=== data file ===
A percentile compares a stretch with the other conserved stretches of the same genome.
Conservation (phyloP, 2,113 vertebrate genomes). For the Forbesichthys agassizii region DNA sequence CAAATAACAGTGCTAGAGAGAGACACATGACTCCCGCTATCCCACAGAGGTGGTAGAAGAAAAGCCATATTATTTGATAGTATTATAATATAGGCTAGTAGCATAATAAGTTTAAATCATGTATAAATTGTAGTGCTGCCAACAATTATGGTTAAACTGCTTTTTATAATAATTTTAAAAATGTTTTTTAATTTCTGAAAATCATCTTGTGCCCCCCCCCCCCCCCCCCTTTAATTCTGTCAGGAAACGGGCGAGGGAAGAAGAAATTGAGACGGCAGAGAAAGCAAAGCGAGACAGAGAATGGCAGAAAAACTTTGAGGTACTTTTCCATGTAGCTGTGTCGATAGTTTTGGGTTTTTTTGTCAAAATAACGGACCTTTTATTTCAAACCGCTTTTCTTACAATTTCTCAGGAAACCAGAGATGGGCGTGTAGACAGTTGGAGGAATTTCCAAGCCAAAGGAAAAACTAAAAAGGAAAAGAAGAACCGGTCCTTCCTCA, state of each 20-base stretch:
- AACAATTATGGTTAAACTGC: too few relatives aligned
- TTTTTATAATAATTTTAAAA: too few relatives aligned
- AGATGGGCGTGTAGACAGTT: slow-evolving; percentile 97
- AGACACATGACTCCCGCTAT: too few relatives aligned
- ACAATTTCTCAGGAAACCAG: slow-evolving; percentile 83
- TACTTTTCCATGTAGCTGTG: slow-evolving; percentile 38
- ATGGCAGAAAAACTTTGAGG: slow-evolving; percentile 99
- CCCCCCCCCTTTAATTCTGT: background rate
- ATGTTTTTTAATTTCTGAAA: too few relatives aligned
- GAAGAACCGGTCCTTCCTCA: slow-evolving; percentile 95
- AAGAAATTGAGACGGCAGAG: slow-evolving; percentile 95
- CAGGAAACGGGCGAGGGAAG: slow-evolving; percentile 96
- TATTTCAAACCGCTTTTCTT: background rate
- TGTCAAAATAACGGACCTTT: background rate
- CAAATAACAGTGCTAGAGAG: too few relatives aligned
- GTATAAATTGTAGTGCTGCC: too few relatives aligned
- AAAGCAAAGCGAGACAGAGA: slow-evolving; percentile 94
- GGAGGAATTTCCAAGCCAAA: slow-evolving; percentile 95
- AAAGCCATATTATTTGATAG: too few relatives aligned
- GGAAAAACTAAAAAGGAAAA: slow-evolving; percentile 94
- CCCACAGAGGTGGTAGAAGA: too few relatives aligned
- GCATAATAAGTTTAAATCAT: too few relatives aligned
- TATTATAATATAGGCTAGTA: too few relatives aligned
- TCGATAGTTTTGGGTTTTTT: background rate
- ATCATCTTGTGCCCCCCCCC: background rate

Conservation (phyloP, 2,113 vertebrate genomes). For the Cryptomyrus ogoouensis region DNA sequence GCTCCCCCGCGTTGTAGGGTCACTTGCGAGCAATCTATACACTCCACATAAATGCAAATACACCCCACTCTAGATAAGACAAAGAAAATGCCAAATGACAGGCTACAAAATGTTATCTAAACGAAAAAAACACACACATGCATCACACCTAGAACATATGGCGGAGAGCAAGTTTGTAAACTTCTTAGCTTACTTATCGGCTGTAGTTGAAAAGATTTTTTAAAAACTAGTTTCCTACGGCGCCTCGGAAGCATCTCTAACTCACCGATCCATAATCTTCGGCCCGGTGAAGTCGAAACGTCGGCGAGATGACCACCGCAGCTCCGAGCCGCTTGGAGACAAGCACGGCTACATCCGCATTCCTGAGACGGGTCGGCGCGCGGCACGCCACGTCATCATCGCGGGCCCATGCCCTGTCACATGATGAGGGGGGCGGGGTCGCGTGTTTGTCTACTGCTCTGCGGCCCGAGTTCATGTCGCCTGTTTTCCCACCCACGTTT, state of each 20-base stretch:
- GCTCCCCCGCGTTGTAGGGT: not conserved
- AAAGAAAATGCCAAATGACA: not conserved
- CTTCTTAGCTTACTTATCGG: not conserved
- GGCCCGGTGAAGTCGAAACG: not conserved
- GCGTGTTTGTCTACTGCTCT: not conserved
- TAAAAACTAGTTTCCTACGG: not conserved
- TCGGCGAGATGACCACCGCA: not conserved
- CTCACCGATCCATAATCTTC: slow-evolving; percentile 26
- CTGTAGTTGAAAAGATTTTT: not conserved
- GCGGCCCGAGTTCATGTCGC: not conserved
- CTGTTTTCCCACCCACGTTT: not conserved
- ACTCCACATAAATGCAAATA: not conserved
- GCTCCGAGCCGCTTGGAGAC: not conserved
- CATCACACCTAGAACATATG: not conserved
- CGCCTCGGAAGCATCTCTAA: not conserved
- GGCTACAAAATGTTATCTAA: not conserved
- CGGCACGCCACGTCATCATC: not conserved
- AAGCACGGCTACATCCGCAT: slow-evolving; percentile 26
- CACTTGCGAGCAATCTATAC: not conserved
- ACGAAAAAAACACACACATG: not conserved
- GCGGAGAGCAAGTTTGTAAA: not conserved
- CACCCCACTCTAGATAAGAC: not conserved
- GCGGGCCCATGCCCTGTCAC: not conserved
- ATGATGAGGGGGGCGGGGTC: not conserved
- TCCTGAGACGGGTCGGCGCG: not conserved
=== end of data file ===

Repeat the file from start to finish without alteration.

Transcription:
A percentile compares a stretch with the other conserved stretches of the same genome.
Conservation (phyloP, 2,113 vertebrate genomes). For the Forbesichthys agassizii region DNA sequence CAAATAACAGTGCTAGAGAGAGACACATGACTCCCGCTATCCCACAGAGGTGGTAGAAGAAAAGCCATATTATTTGATAGTATTATAATATAGGCTAGTAGCATAATAAGTTTAAATCATGTATAAATTGTAGTGCTGCCAACAATTATGGTTAAACTGCTTTTTATAATAATTTTAAAAATGTTTTTTAATTTCTGAAAATCATCTTGTGCCCCCCCCCCCCCCCCCCTTTAATTCTGTCAGGAAACGGGCGAGGGAAGAAGAAATTGAGACGGCAGAGAAAGCAAAGCGAGACAGAGAATGGCAGAAAAACTTTGAGGTACTTTTCCATGTAGCTGTGTCGATAGTTTTGGGTTTTTTTGTCAAAATAACGGACCTTTTATTTCAAACCGCTTTTCTTACAATTTCTCAGGAAACCAGAGATGGGCGTGTAGACAGTTGGAGGAATTTCCAAGCCAAAGGAAAAACTAAAAAGGAAAAGAAGAACCGGTCCTTCCTCA, state of each 20-base stretch:
- AACAATTATGGTTAAACTGC: too few relatives aligned
- TTTTTATAATAATTTTAAAA: too few relatives aligned
- AGATGGGCGTGTAGACAGTT: slow-evolving; percentile 97
- AGACACATGACTCCCGCTAT: too few relatives aligned
- ACAATTTCTCAGGAAACCAG: slow-evolving; percentile 83
- TACTTTTCCATGTAGCTGTG: slow-evolving; percentile 38
- ATGGCAGAAAAACTTTGAGG: slow-evolving; percentile 99
- CCCCCCCCCTTTAATTCTGT: background rate
- ATGTTTTTTAATTTCTGAAA: too few relatives aligned
- GAAGAACCGGTCCTTCCTCA: slow-evolving; percentile 95
- AAGAAATTGAGACGGCAGAG: slow-evolving; percentile 95
- CAGGAAACGGGCGAGGGAAG: slow-evolving; percentile 96
- TATTTCAAACCGCTTTTCTT: background rate
- TGTCAAAATAACGGACCTTT: background rate
- CAAATAACAGTGCTAGAGAG: too few relatives aligned
- GTATAAATTGTAGTGCTGCC: too few relatives aligned
- AAAGCAAAGCGAGACAGAGA: slow-evolving; percentile 94
- GGAGGAATTTCCAAGCCAAA: slow-evolving; percentile 95
- AAAGCCATATTATTTGATAG: too few relatives aligned
- GGAAAAACTAAAAAGGAAAA: slow-evolving; percentile 94
- CCCACAGAGGTGGTAGAAGA: too few relatives aligned
- GCATAATAAGTTTAAATCAT: too few relatives aligned
- TATTATAATATAGGCTAGTA: too few relatives aligned
- TCGATAGTTTTGGGTTTTTT: background rate
- ATCATCTTGTGCCCCCCCCC: background rate

Conservation (phyloP, 2,113 vertebrate genomes). For the Cryptomyrus ogoouensis region DNA sequence GCTCCCCCGCGTTGTAGGGTCACTTGCGAGCAATCTATACACTCCACATAAATGCAAATACACCCCACTCTAGATAAGACAAAGAAAATGCCAAATGACAGGCTACAAAATGTTATCTAAACGAAAAAAACACACACATGCATCACACCTAGAACATATGGCGGAGAGCAAGTTTGTAAACTTCTTAGCTTACTTATCGGCTGTAGTTGAAAAGATTTTTTAAAAACTAGTTTCCTACGGCGCCTCGGAAGCATCTCTAACTCACCGATCCATAATCTTCGGCCCGGTGAAGTCGAAACGTCGGCGAGATGACCACCGCAGCTCCGAGCCGCTTGGAGACAAGCACGGCTACATCCGCATTCCTGAGACGGGTCGGCGCGCGGCACGCCACGTCATCATCGCGGGCCCATGCCCTGTCACATGATGAGGGGGGCGGGGTCGCGTGTTTGTCTACTGCTCTGCGGCCCGAGTTCATGTCGCCTGTTTTCCCACCCACGTTT, state of each 20-base stretch:
- GCTCCCCCGCGTTGTAGGGT: not conserved
- AAAGAAAATGCCAAATGACA: not conserved
- CTTCTTAGCTTACTTATCGG: not conserved
- GGCCCGGTGAAGTCGAAACG: not conserved
- GCGTGTTTGTCTACTGCTCT: not conserved
- TAAAAACTAGTTTCCTACGG: not conserved
- TCGGCGAGATGACCACCGCA: not conserved
- CTCACCGATCCATAATCTTC: slow-evolving; percentile 26
- CTGTAGTTGAAAAGATTTTT: not conserved
- GCGGCCCGAGTTCATGTCGC: not conserved
- CTGTTTTCCCACCCACGTTT: not conserved
- ACTCCACATAAATGCAAATA: not conserved
- GCTCCGAGCCGCTTGGAGAC: not conserved
- CATCACACCTAGAACATATG: not conserved
- CGCCTCGGAAGCATCTCTAA: not conserved
- GGCTACAAAATGTTATCTAA: not conserved
- CGGCACGCCACGTCATCATC: not conserved
- AAGCACGGCTACATCCGCAT: slow-evolving; percentile 26
- CACTTGCGAGCAATCTATAC: not conserved
- ACGAAAAAAACACACACATG: not conserved
- GCGGAGAGCAAGTTTGTAAA: not conserved
- CACCCCACTCTAGATAAGAC: not conserved
- GCGGGCCCATGCCCTGTCAC: not conserved
- ATGATGAGGGGGGCGGGGTC: not conserved
- TCCTGAGACGGGTCGGCGCG: not conserved